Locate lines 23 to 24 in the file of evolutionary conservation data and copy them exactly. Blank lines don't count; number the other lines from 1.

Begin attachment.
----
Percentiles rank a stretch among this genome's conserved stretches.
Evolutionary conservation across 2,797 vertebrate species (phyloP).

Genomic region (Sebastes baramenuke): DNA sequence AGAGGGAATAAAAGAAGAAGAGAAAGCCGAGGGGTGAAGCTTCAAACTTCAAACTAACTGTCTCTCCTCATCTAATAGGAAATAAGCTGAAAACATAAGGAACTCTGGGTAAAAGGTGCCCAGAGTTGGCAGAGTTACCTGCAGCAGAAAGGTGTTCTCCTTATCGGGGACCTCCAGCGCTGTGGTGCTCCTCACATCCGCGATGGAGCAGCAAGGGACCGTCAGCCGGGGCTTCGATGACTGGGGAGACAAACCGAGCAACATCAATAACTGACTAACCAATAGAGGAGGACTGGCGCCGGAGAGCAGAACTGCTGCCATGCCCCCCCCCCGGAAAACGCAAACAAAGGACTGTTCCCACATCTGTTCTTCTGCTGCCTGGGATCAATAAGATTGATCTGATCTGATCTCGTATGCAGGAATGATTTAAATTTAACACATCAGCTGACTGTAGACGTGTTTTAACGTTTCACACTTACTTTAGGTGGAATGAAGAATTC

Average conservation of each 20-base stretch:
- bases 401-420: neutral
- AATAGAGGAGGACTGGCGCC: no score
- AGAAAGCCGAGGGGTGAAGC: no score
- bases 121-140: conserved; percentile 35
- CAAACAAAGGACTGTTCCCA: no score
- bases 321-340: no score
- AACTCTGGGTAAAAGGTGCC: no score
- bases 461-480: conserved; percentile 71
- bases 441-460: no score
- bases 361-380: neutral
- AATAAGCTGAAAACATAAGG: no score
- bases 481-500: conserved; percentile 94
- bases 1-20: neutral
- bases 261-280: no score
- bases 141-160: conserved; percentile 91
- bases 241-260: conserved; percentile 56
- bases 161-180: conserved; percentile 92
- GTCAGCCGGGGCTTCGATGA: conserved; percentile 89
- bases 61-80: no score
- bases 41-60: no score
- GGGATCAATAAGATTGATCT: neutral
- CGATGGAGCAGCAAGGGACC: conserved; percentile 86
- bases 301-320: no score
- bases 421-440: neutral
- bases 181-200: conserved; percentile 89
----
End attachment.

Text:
- bases 61-80: no score
- bases 41-60: no score